RealTime IT News
Will Eolas' Browser Technology Patent Be Revoked?
By Ryan Naraine
October 31, 2003

The World Wide Web Consortium's (W3C) request to have the controversial ActiveX patent reexamined and reversed might be unusual but it's not without precedent.

Back in 1994, the U.S. Patent and Trademark Office (USPTO) conducted a thorough reexamination and rescinded Patent Number 5,241,671, which was previously issued to Compton's New Media, a unit of Encyclopedia Britannica. When Compton's attempted to enforce the patent, which covered the use of text, graphics and sounds in multimedia applications, a huge public outcry forced the USPTO to order a re-examination.

Officials at the W3C are crossing fingers and hoping that an industry-wide protest will force the patent office to launch a reexamination to prevent "substantial economic and technical damage" to the operation of the World Wide Web.

U.S Patent No. 5,838,906 is at the heart of a multi-million dollar dispute between Microsoft and Chicago-based Eolas Technology. In addition to forcing major changes Microsoft's flagship Internet Explorer browser, the enforcement of the '906 patent has sent Web developers scrambling to prepare code re-writes for Web pages that carry embedded interactive content.

In an interview with internetnews.com, chairman of the W3C's patent policy working group Daniel Weitzner cited the Compton's precedent and insisted there was enough prior art available to lead to an invalidation of the patent.

The W3C's HTML Patent Advisory Group, in a citation sent to the USPTO's Prior Art Department, presented what Weitzner described as "compelling evidence" of similar technology available long before Eolas even applied for the patent.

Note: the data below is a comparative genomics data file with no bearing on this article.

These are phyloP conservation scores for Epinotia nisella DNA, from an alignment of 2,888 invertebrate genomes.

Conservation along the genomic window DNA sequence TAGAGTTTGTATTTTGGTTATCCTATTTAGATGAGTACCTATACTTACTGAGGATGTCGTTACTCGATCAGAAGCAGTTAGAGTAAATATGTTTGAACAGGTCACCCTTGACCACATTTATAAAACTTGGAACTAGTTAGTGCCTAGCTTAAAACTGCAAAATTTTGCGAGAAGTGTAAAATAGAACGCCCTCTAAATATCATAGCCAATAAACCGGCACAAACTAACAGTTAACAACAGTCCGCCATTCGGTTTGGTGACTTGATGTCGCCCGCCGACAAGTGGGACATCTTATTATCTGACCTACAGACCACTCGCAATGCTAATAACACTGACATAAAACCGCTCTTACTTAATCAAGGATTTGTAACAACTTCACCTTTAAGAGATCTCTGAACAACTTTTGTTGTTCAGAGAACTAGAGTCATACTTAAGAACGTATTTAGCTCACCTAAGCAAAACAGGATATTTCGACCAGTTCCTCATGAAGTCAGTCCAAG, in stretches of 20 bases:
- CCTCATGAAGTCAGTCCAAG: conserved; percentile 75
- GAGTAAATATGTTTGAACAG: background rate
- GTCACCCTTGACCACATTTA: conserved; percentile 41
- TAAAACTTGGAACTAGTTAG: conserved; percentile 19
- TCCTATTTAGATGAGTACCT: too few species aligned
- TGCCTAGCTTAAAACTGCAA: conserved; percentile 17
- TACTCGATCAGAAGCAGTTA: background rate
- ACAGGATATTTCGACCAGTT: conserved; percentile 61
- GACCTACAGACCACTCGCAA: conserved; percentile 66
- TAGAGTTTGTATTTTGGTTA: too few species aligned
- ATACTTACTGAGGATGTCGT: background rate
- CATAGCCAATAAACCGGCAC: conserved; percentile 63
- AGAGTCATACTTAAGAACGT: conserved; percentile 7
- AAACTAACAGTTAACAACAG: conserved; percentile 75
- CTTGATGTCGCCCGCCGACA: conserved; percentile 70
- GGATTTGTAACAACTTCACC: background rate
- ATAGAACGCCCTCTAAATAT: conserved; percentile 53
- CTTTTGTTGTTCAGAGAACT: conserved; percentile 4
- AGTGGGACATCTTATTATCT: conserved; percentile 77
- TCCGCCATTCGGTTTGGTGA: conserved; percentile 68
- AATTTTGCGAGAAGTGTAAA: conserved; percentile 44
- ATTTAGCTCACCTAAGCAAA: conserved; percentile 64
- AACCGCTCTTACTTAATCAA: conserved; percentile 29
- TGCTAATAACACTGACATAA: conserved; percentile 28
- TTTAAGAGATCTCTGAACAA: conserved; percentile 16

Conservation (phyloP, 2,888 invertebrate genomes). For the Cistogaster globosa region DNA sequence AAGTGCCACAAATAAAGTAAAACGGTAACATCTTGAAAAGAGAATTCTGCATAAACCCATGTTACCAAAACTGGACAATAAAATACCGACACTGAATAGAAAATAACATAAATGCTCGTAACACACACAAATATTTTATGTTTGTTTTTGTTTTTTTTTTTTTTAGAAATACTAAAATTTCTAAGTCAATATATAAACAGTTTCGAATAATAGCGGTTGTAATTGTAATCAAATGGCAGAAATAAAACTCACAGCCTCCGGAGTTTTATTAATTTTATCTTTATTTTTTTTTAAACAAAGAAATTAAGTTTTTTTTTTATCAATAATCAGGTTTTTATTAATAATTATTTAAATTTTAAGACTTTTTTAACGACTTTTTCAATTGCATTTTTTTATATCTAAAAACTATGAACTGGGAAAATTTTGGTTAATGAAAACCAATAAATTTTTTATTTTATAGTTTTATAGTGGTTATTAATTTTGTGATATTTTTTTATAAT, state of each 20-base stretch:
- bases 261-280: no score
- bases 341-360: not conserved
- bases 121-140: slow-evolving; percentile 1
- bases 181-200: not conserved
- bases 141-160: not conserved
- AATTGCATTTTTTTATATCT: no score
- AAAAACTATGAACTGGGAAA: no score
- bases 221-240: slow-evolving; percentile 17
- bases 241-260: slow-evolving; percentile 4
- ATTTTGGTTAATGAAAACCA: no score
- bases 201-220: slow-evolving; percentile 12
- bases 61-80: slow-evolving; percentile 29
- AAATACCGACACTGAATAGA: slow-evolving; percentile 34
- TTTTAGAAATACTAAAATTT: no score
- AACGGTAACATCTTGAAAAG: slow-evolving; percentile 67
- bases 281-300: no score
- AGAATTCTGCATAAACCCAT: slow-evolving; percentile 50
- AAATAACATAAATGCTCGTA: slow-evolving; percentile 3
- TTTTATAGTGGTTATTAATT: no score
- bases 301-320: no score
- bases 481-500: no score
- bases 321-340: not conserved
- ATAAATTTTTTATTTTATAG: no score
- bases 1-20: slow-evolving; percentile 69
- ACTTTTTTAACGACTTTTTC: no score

"The sole difference between the web browser described in the '906 patent and typical browsers that the patent acknowledges as prior art, is that with prior art browsers, the image in such cases is displayed in its own window, separate from the main browser window, whereas, with the '906 browser the image is displayed in the same window as the rest of the Web page, without the need for a separate window," the W3C said in its filing.

"That feature, (i.e., displaying, or embedding, an image generated by an external program in the same window as the rest of a Web page) had already been described in the prior art publications submitted herewith and was known to the Web development community. The claims of the '906 patent are therefore plainly obvious in view of this prior art," the standards group argued.


According to Weitzner, the W3C has clearly identified technology that established prior art to show that the patent Eolas applied for was "not at all novel at the time."

"It's clear that the patent didn't meet the required standard of novelty. Software developers have long recognized the usefulness of adding objects in word processing programs. This is certainly not novel and our filing attempts to prove that," Weitzner added.

Even if the W3C is successful with its reexamination request, legal experts say the brouhaha is far from being settled. When a patent is revoked, legal sources explained that a process known as "prosecution" follows. During "prosecution," patent attorneys and examiners at the USPTO trade documents in what is usually a long, drawn-out process.

"The patent office throws out patents all the time but rejections don't mean it ends there. Usually, if there's a bitter dispute, it can go all the way to the Supreme Court," the source said.

A spokesperson for the USPTO confirmed receipt of the W3C request and said a decision could come in a few days or could take up to 90 days. "It all depends on the merits of the request. If there are grounds for reexamination and substantial new questions are raised, we can order a reexamination," the spokesperson told internetnews.com.